Some weird Russian laws include a ban on profanity in media, a ban on the distribution of gay literature and a monetary fine for driving a dirty car. These Russian laws range from offbeat to socially oppressive.
Russia passed a law in 2014 banning all use of profanity in arts and media, including television, radio, film and theater. The law dictates that both individuals and organizations can be fined for producing or participating in media that features swearing. Under the law, books containing profanity are required to feature a warning sticker on the cover. Russia also has laws that prevent online bloggers from using profanity.
In 2013, the country passed a controversial law banning the distribution of “propaganda of untraditional sexual relations to minors,” an ambiguous act that has been used to regulate LGBT expression in various ways. The law has seen activists fined for holding up pro-LGBT signs at rallies, newspapers fined for printing interviews with gays and board game companies fined for manufacturing children’s games that depict same-sex relationships. The law has also caused difficulties for LGBT organizations attempting to book venues for events.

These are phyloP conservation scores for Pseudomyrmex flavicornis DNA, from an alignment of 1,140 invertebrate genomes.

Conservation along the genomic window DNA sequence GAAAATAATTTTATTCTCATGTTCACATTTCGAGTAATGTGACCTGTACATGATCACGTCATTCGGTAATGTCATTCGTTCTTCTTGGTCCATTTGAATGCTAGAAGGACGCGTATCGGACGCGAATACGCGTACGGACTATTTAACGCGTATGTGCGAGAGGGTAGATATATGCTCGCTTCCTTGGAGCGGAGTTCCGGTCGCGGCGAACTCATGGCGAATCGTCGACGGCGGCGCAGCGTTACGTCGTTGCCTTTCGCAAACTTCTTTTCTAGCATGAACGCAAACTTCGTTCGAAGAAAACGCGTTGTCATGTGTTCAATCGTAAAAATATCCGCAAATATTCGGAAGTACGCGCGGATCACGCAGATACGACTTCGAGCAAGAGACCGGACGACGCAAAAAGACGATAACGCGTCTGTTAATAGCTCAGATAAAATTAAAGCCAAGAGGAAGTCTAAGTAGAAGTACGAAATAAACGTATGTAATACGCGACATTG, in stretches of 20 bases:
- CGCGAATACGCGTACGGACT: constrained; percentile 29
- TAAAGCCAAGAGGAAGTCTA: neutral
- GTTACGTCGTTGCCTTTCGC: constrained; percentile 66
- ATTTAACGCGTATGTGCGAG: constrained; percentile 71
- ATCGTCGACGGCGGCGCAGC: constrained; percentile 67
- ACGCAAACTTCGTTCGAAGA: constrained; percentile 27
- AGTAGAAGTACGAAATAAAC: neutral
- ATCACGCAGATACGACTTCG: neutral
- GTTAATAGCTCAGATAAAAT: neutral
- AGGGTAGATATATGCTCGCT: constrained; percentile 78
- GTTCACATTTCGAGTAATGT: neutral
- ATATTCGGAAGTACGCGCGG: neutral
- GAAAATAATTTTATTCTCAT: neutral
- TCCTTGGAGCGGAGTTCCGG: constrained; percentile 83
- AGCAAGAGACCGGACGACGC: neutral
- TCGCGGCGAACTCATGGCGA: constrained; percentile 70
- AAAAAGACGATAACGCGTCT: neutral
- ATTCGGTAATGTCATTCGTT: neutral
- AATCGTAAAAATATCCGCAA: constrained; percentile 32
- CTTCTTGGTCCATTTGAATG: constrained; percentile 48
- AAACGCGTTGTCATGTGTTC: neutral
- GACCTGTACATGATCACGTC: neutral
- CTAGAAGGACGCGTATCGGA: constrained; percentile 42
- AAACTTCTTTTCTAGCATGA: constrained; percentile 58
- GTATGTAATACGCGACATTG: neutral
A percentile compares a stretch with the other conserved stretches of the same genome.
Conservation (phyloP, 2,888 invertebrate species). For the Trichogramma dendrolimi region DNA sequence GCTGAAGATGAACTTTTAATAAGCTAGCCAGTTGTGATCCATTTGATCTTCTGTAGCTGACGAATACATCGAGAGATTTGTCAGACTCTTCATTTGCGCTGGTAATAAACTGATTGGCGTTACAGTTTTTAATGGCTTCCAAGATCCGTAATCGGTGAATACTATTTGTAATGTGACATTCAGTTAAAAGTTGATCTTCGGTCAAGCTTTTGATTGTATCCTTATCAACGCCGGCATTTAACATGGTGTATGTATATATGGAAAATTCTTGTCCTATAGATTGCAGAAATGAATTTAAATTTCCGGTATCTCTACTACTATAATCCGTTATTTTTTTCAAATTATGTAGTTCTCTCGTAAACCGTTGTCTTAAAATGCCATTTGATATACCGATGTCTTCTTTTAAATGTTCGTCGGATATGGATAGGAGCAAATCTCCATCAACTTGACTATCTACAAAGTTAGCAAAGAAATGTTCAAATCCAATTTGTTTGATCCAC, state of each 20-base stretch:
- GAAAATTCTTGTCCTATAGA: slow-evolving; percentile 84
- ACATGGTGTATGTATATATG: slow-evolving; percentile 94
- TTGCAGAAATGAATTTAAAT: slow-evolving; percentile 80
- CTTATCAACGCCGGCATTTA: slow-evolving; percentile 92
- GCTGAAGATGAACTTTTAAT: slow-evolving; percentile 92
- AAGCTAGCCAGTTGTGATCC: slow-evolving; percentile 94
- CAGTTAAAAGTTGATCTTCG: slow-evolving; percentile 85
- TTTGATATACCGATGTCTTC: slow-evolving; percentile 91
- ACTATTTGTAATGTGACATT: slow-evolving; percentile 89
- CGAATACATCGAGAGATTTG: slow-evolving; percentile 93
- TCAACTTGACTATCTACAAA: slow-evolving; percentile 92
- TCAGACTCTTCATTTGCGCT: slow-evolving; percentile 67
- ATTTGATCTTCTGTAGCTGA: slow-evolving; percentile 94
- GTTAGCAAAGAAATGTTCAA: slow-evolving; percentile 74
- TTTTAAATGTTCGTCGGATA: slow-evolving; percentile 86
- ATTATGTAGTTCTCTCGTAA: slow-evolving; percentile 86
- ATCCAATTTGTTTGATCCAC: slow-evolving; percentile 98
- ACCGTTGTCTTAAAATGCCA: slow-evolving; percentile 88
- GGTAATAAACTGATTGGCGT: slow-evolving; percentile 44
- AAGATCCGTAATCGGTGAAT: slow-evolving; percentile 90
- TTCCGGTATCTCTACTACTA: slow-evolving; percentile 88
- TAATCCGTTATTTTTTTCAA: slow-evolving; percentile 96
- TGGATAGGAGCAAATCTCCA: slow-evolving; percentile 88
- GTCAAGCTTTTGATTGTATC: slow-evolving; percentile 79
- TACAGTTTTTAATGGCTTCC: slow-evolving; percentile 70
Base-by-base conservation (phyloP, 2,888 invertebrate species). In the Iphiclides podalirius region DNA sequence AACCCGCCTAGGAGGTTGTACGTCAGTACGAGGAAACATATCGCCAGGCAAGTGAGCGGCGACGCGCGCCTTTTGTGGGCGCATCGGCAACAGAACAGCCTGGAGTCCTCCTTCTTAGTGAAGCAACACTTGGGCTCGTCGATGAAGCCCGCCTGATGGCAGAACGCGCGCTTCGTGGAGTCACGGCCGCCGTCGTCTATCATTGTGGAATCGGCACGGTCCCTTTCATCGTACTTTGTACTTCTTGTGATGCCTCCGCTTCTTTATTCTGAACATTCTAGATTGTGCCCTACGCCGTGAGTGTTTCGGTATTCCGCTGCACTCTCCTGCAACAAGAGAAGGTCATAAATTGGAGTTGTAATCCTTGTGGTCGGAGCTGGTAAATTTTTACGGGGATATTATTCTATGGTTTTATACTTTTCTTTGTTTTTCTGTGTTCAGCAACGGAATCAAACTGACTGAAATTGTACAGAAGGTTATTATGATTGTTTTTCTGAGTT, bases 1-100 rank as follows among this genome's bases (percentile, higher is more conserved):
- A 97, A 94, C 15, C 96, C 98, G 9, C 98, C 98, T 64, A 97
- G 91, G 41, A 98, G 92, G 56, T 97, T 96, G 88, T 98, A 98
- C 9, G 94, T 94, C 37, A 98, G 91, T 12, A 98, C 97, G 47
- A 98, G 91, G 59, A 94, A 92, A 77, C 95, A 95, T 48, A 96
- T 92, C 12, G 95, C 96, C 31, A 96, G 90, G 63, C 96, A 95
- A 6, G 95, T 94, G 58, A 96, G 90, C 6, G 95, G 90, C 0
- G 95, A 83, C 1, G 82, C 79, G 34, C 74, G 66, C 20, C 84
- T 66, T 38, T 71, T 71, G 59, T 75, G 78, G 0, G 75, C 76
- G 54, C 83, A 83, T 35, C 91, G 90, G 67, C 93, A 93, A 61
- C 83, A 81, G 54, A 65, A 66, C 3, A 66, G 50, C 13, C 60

On the lighter side of Russian law, driving a dirty car around can be punished by a small fine. The law does not stipulate the cleanliness standards by which the law is judged.